Case Study Of Land Slides In Kerala

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Landslide fatalities in the Western Ghats of Kerala, India
Lukose Kuriakose, Sekhar; Sankar, G.; Muraleedharan, C.
AA(UNU-ITC School for DGiM/Department of Earth Systems Analysis, Faculty of Geoinformation Science and Earth Observation (ITC), University of Twente, Enschede, Netherlands ), AB(Geoscience Division, Centre for Earth Science Studies (CESS), Thiruvananthapuram, India ), AC(Geological Survey of India (GSI), Kerala Unit, Thiruvananthapuram, India)
EGU General Assembly 2010, held 2-7 May, 2010 in Vienna, Austria, p.8645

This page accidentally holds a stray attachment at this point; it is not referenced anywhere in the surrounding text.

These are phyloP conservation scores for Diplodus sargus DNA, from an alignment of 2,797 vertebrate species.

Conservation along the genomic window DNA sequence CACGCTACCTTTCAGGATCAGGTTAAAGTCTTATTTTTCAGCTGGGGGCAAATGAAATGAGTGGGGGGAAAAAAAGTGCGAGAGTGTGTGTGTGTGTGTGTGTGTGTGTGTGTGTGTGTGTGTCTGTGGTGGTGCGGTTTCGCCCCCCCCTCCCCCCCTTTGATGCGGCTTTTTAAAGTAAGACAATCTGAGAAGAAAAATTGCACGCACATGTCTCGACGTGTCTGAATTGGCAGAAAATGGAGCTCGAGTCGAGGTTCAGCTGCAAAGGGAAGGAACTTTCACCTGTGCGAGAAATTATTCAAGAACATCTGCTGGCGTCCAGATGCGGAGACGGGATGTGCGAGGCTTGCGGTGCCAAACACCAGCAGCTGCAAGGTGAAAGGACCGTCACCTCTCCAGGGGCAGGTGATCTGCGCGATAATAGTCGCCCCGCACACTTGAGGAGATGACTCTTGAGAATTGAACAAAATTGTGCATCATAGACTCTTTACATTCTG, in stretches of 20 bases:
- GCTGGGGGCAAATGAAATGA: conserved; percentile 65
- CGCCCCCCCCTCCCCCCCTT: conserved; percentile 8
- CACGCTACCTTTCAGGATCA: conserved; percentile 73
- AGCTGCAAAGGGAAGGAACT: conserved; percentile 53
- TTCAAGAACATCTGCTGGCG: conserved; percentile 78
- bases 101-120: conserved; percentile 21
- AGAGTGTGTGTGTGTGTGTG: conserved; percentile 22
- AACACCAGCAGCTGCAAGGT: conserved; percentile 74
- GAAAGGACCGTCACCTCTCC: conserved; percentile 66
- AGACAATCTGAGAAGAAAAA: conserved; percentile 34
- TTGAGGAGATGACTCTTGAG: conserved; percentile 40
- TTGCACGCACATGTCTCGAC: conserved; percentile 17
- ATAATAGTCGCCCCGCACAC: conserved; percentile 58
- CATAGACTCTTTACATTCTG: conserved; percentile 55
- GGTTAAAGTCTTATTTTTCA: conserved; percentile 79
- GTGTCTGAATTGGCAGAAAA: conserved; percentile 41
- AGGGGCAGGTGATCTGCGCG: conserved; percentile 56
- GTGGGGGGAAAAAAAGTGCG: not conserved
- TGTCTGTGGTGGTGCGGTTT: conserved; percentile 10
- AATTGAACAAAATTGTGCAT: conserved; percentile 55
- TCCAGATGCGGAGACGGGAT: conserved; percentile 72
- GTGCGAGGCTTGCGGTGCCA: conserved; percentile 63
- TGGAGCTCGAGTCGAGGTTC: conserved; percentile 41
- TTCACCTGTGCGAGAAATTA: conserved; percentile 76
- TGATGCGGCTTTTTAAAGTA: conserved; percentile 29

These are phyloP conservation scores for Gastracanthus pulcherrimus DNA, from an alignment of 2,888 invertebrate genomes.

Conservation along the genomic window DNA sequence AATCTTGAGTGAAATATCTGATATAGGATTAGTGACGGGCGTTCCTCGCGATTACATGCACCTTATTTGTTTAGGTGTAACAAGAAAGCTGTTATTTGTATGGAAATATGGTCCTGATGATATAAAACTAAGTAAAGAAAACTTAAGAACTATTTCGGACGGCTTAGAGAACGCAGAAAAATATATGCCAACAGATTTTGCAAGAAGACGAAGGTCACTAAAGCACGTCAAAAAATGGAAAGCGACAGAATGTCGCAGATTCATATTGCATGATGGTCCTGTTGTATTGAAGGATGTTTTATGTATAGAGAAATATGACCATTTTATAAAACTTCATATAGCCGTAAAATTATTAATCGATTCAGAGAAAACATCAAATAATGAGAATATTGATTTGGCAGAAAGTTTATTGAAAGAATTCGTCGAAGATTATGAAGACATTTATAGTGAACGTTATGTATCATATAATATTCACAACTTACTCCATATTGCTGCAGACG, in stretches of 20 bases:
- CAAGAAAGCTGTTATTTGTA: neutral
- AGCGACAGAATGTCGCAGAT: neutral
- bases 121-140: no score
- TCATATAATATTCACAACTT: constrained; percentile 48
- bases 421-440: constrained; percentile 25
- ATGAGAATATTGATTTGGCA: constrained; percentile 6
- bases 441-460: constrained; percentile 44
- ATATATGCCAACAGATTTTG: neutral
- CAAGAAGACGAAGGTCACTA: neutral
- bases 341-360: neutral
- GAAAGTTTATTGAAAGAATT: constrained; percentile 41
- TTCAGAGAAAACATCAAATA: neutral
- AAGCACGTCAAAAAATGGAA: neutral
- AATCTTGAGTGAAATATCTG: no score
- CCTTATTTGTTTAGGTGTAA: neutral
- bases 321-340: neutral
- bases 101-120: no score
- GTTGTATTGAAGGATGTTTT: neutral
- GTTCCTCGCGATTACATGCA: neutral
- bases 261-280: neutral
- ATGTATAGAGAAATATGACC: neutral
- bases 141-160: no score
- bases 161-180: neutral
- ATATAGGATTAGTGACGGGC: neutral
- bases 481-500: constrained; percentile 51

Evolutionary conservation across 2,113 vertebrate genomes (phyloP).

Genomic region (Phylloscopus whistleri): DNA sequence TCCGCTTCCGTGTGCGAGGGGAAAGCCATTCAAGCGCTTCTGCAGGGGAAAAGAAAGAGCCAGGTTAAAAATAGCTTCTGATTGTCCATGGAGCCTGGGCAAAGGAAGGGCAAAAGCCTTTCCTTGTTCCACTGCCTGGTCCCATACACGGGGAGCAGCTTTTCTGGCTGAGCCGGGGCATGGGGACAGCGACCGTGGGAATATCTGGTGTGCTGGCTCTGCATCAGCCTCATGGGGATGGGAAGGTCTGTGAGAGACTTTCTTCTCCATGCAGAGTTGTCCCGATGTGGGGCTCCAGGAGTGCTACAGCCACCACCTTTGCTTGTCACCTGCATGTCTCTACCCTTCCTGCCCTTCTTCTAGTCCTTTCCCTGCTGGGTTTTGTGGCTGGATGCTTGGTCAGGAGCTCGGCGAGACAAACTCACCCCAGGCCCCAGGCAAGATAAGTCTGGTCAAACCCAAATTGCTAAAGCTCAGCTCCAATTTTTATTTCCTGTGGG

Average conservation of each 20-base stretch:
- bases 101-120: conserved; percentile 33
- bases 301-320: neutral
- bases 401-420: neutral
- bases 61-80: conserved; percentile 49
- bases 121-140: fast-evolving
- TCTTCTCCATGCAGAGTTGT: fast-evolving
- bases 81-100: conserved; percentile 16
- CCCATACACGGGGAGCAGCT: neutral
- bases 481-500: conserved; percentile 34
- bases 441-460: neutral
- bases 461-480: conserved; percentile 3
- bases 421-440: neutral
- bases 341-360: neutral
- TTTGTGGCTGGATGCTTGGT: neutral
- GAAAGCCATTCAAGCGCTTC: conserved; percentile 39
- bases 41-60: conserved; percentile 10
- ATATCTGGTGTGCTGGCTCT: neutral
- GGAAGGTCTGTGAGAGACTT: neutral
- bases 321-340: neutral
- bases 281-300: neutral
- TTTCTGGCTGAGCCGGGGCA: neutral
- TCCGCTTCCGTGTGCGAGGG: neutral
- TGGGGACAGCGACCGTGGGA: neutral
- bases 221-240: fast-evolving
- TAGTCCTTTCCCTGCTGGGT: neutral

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The Western Ghats of Kerala, India is prone to shallow landslides and consequent debris flows. An earlier study (Kuriakose et al., EG, 2009) has compiled and presented the history and chorology of landslide prone areas of the region. An attempt to collect and compile a reliable fatal landslide inventory of the region resulted in a database of 63 landslides from 1961 to 2009. The data base was compiled from the news paper reports and research reports of the CESS and GSI. Most landslides were visited in and the locations were mapped using a handheld GPS. Date and fatality information was also collected. For twelve of the landslides accurate location information was not available and hence was plotted at the nearest known village centre. Three landslides did not have any location information but was recorded in the district gazetteer and hence included in the data base. A total of 257 valuable lives were lost in landslides. The landslide that caused the highest number of deaths was the Amboori landslide (Thiruvananthapuram) which occurred on 11 September 2001 that caused 39 fatalities. Idukki district experienced the largest number of fatal landslides during this period, 20 events resulting in 67 fatalities. Thiruvananthapuram district experienced the highest average number of fatalities per landslide (47 deaths from 5 events). The district wise statistics from north to south are, Kannur (6 from 5), Kasargodu (24 from 6), Wayanad (36 from 6), Kozhikode (44 from 10), Malappuram (9 from 3), Palakkad (3 from 3), Thrissur (2 from 1), Kottayam (5 from 3), and Pathanamthitta (14 from 3). It was noted that there exists a spatial trend in the occurrence of fatal landslides which follows the general monsoon rainfall trends and the population density. About 55% of the events occurred during the south west monsoon (June to September) season. It was also observed that there exists a strong upward trend in the number of fatal landslides. This upward trend can be directly attributed to the increased migration of people from the plains to the high lands in the mid 1970's and the resultant clearing of natural forests for agriculture and infrastructural development. This upward trend may continue given the population pressure and the expected increase in the frequency of prolonged high intensity rainfall events owing to the effects of climate change on the Indian Monsoon System.

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